The Rose Report: Comparing the Editions of Rose’s 32 Études for Clarinet
Cyrille Rose's 32 Clarinet Études are perhaps the most popular of all studies for the aspiring clarinettist, and have seen many revisions since their earliest publication in 1893. The dozen versions in print today vary in their editorial goals and notational accuracy, and it is crucial to know precisely how they differ in order to choose the best version for one's needs.
The Rose Report offers insight into these differences with an unprecedented level of detail. It includes hundreds of visual excerpts to clearly illustrate points, covers practical issues of readability, and delves into how editors handle fundamental topics like articulation, dynamics, breaths, fingerings, and more.
- If the Rose Études are new to you, then you can avoid potential confusion by choosing an edition that is easier to read or includes helpful additional information (fingerings, commentary, breath marks, cautionary accidentals, etc.).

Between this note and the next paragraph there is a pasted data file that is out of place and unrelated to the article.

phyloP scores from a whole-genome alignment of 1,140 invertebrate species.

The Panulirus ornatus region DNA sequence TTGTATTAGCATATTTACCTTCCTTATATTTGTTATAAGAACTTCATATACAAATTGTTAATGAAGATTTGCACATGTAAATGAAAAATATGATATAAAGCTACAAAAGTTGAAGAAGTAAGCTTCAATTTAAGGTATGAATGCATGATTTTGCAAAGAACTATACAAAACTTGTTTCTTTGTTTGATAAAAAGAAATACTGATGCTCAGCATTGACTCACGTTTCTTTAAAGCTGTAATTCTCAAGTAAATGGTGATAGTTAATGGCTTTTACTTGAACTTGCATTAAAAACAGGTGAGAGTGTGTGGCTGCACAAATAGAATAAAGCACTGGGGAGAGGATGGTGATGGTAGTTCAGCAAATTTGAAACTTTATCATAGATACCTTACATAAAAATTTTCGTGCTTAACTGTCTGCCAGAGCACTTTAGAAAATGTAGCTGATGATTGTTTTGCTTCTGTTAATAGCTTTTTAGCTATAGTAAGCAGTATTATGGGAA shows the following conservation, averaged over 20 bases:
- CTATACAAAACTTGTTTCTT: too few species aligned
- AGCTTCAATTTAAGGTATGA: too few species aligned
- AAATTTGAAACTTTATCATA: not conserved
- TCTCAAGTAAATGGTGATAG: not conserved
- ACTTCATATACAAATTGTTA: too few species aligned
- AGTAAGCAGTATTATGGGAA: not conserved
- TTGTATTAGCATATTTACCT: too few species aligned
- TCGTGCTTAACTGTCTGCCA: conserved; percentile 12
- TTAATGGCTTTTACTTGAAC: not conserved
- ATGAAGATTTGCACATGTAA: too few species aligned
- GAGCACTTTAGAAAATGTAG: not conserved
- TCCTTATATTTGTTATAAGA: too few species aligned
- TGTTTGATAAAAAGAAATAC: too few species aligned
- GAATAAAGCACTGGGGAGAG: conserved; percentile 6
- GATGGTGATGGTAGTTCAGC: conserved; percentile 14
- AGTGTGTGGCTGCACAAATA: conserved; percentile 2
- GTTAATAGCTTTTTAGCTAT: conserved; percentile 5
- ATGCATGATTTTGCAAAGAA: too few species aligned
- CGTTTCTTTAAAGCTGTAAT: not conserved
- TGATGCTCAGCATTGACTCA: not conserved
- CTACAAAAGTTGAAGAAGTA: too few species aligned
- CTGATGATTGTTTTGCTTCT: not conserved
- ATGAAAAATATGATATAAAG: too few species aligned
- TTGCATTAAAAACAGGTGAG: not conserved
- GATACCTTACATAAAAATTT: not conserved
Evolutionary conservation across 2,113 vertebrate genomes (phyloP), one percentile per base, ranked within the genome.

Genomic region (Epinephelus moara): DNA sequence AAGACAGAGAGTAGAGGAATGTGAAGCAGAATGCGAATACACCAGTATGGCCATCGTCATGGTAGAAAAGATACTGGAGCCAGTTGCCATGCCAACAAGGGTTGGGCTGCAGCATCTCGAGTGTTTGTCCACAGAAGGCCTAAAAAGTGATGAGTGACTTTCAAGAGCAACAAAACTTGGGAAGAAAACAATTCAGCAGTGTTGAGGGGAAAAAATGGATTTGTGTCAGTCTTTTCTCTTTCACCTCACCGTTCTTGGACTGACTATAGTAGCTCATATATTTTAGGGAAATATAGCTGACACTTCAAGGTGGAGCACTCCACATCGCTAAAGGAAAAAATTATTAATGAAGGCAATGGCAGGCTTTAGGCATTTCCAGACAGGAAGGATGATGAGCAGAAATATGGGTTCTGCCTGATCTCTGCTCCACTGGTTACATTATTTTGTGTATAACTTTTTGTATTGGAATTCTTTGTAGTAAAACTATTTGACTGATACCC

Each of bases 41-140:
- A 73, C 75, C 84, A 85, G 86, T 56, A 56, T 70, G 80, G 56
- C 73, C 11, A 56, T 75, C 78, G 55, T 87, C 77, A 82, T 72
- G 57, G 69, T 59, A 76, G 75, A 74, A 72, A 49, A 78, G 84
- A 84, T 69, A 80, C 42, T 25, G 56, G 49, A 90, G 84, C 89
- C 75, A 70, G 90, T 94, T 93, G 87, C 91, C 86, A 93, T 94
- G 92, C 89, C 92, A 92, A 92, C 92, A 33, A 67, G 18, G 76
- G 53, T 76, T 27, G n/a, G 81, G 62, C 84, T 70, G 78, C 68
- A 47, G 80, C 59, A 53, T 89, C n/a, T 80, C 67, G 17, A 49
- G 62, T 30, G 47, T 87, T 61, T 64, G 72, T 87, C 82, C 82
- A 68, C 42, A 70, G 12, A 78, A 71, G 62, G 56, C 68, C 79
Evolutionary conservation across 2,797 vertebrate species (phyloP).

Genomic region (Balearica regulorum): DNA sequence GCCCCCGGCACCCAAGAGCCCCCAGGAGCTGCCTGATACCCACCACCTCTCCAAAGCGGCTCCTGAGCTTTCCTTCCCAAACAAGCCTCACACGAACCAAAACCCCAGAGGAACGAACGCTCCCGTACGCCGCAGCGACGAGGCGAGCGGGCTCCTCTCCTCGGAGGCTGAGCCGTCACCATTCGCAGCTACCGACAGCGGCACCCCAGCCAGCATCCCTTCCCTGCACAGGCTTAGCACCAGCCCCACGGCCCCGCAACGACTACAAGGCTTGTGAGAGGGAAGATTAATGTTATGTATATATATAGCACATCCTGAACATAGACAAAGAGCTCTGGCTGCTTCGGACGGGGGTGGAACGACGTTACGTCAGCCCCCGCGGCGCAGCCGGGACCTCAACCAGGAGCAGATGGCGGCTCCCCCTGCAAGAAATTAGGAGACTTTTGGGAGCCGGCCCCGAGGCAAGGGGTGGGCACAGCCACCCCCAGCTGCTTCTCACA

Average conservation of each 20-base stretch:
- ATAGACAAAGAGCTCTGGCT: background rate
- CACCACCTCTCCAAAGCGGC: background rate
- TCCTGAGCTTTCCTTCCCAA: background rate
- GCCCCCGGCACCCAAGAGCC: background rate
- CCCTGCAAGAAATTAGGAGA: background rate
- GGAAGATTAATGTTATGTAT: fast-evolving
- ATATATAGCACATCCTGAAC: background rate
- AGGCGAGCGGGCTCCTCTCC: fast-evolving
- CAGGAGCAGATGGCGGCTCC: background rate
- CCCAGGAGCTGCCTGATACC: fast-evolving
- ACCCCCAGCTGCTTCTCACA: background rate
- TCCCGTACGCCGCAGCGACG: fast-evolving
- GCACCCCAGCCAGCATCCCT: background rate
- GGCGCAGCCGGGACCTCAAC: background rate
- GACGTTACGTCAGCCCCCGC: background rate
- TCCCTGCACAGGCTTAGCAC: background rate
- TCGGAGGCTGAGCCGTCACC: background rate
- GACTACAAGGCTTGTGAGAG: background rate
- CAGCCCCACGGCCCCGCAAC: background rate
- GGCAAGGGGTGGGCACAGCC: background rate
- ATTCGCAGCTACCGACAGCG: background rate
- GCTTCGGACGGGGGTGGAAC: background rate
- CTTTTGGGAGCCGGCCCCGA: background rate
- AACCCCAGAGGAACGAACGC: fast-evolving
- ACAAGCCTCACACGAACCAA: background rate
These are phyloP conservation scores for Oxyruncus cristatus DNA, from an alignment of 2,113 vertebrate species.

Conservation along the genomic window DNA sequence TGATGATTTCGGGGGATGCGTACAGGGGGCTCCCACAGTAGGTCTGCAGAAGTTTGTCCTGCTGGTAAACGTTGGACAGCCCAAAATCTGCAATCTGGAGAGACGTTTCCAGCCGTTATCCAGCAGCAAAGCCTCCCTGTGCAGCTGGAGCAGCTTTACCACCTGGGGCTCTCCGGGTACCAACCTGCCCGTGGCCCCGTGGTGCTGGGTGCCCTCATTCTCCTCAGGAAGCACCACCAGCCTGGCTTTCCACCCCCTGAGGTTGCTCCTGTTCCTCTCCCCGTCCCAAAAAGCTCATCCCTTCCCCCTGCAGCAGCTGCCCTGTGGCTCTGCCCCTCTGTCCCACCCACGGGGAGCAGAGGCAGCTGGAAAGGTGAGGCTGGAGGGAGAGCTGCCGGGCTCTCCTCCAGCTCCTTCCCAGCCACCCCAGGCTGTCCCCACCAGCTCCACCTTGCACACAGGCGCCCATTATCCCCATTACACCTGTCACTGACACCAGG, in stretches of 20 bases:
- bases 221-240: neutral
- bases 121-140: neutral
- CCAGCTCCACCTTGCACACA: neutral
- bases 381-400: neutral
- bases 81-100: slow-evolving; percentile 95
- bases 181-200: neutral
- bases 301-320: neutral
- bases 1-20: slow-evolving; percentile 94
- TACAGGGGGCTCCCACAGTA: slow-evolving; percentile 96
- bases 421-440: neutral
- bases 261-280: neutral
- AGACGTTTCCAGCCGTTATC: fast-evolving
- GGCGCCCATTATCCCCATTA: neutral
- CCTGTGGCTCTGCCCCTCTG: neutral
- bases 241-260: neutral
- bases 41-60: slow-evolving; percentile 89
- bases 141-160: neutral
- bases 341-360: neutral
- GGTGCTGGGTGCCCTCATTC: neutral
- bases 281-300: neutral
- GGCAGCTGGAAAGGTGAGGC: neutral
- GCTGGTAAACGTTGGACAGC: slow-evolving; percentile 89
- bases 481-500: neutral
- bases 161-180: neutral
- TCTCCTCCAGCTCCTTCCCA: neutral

- If you're already happy with the edition that you currently own, consider checking the report for any possible errors or gross editorial deviations (particularly Section 5 and Appendix C).
- If you teach clarinet, then you'll save yourself the hassle of making corrections for each student's copy by picking an edition that best aligns with your own pedagogical preferences.
- If you'd like to gain a broader perspective on editorial influence, the report details how editors approach a myriad of phrasing issues, and how closely they follow Rose's earliest markings.
- If you're hungry for even more Rose, then peruse the various expansions, adaptations, and borrowings from the Rose 32, as well as a list of recordings.
1.0: February 2022
CAMco's usual edition comparison is also available for the Rose 32, comprising a much shorter summary of The Rose Report.